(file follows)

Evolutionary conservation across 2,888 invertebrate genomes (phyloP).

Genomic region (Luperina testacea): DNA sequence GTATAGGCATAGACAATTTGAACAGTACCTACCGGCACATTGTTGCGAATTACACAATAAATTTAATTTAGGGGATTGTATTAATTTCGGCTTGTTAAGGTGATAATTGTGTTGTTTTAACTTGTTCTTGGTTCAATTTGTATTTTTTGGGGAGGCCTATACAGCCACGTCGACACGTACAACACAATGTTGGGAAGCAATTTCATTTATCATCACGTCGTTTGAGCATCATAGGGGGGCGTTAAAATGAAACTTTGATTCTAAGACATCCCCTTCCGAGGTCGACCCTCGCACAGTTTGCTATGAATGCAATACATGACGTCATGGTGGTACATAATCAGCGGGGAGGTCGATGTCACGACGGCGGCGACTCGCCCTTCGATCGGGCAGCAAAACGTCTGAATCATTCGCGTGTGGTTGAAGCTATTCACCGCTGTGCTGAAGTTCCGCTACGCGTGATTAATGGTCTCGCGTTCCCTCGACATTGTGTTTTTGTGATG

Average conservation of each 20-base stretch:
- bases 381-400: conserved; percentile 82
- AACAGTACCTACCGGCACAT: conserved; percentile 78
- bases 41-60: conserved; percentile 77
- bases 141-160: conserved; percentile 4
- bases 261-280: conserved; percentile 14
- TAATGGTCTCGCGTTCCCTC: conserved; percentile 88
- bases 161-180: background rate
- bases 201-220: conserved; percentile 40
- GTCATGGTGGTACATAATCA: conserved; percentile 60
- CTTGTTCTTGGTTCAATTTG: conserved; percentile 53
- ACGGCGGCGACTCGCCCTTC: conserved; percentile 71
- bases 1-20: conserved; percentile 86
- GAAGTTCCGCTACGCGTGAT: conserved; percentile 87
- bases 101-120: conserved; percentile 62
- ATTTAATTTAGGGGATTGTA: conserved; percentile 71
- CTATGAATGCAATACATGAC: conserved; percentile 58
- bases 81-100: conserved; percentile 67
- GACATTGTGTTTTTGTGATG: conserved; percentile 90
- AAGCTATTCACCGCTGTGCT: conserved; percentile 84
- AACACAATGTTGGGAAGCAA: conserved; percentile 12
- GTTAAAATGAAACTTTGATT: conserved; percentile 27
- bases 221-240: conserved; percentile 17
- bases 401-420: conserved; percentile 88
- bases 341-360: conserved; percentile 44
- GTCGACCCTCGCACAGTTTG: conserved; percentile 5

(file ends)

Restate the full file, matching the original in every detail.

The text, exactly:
Evolutionary conservation across 2,888 invertebrate genomes (phyloP).

Genomic region (Luperina testacea): DNA sequence GTATAGGCATAGACAATTTGAACAGTACCTACCGGCACATTGTTGCGAATTACACAATAAATTTAATTTAGGGGATTGTATTAATTTCGGCTTGTTAAGGTGATAATTGTGTTGTTTTAACTTGTTCTTGGTTCAATTTGTATTTTTTGGGGAGGCCTATACAGCCACGTCGACACGTACAACACAATGTTGGGAAGCAATTTCATTTATCATCACGTCGTTTGAGCATCATAGGGGGGCGTTAAAATGAAACTTTGATTCTAAGACATCCCCTTCCGAGGTCGACCCTCGCACAGTTTGCTATGAATGCAATACATGACGTCATGGTGGTACATAATCAGCGGGGAGGTCGATGTCACGACGGCGGCGACTCGCCCTTCGATCGGGCAGCAAAACGTCTGAATCATTCGCGTGTGGTTGAAGCTATTCACCGCTGTGCTGAAGTTCCGCTACGCGTGATTAATGGTCTCGCGTTCCCTCGACATTGTGTTTTTGTGATG

Average conservation of each 20-base stretch:
- bases 381-400: conserved; percentile 82
- AACAGTACCTACCGGCACAT: conserved; percentile 78
- bases 41-60: conserved; percentile 77
- bases 141-160: conserved; percentile 4
- bases 261-280: conserved; percentile 14
- TAATGGTCTCGCGTTCCCTC: conserved; percentile 88
- bases 161-180: background rate
- bases 201-220: conserved; percentile 40
- GTCATGGTGGTACATAATCA: conserved; percentile 60
- CTTGTTCTTGGTTCAATTTG: conserved; percentile 53
- ACGGCGGCGACTCGCCCTTC: conserved; percentile 71
- bases 1-20: conserved; percentile 86
- GAAGTTCCGCTACGCGTGAT: conserved; percentile 87
- bases 101-120: conserved; percentile 62
- ATTTAATTTAGGGGATTGTA: conserved; percentile 71
- CTATGAATGCAATACATGAC: conserved; percentile 58
- bases 81-100: conserved; percentile 67
- GACATTGTGTTTTTGTGATG: conserved; percentile 90
- AAGCTATTCACCGCTGTGCT: conserved; percentile 84
- AACACAATGTTGGGAAGCAA: conserved; percentile 12
- GTTAAAATGAAACTTTGATT: conserved; percentile 27
- bases 221-240: conserved; percentile 17
- bases 401-420: conserved; percentile 88
- bases 341-360: conserved; percentile 44
- GTCGACCCTCGCACAGTTTG: conserved; percentile 5